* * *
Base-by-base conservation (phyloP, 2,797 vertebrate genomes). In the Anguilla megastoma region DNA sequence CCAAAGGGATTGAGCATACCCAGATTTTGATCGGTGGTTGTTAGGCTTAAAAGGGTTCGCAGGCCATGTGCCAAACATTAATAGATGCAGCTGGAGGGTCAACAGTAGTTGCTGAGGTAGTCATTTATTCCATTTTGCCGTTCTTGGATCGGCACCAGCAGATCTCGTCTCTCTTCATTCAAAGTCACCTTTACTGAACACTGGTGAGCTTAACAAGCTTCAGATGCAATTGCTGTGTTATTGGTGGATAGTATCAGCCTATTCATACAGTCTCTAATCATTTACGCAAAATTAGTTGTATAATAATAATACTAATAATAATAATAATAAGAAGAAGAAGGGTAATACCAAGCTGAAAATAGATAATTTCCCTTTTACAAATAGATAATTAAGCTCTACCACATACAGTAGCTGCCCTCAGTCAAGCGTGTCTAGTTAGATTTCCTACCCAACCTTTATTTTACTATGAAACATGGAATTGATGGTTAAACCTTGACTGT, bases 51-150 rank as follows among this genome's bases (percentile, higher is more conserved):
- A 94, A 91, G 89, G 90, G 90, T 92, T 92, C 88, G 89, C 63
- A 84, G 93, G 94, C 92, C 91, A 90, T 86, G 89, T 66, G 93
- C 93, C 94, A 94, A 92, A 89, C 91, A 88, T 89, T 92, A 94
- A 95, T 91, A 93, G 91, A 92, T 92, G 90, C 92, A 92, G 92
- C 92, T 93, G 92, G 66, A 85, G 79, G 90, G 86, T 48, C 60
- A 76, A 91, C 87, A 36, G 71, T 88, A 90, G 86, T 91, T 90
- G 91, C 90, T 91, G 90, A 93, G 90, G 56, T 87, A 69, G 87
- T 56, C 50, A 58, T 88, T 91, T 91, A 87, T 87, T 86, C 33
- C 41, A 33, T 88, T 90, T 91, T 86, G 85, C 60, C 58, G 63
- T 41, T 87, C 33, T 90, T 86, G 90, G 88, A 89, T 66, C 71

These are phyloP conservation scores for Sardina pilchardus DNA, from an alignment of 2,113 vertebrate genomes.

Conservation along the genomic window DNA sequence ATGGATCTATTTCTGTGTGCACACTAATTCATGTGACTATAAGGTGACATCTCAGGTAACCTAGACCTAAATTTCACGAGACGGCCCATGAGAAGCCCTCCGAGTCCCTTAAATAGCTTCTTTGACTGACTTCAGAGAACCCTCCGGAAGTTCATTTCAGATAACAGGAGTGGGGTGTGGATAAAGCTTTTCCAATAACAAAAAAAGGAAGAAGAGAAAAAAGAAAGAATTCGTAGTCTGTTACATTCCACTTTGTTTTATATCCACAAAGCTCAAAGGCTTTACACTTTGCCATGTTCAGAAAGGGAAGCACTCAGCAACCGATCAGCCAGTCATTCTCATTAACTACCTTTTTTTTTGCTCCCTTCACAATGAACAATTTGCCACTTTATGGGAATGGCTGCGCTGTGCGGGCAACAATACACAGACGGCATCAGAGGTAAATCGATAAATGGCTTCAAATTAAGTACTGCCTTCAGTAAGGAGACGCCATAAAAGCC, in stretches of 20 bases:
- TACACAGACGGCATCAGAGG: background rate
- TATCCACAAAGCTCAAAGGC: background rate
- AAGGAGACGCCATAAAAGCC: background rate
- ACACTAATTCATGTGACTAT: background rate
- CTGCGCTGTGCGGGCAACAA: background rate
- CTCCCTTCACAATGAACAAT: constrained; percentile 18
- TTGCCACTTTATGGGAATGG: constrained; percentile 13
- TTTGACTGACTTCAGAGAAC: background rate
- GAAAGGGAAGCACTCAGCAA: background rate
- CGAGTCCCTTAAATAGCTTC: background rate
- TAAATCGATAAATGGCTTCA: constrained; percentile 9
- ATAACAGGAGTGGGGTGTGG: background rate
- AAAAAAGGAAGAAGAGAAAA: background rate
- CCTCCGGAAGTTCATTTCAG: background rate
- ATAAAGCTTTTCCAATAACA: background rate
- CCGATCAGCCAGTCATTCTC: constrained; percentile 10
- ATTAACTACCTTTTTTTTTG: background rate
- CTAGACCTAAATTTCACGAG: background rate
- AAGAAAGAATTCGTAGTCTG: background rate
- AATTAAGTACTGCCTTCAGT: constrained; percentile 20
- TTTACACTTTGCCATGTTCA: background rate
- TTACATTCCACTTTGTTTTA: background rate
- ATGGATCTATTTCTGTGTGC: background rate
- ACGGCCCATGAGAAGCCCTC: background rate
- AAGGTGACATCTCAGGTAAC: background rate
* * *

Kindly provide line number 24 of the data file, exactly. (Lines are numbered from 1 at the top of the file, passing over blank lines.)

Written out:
- TAAATCGATAAATGGCTTCA: constrained; percentile 9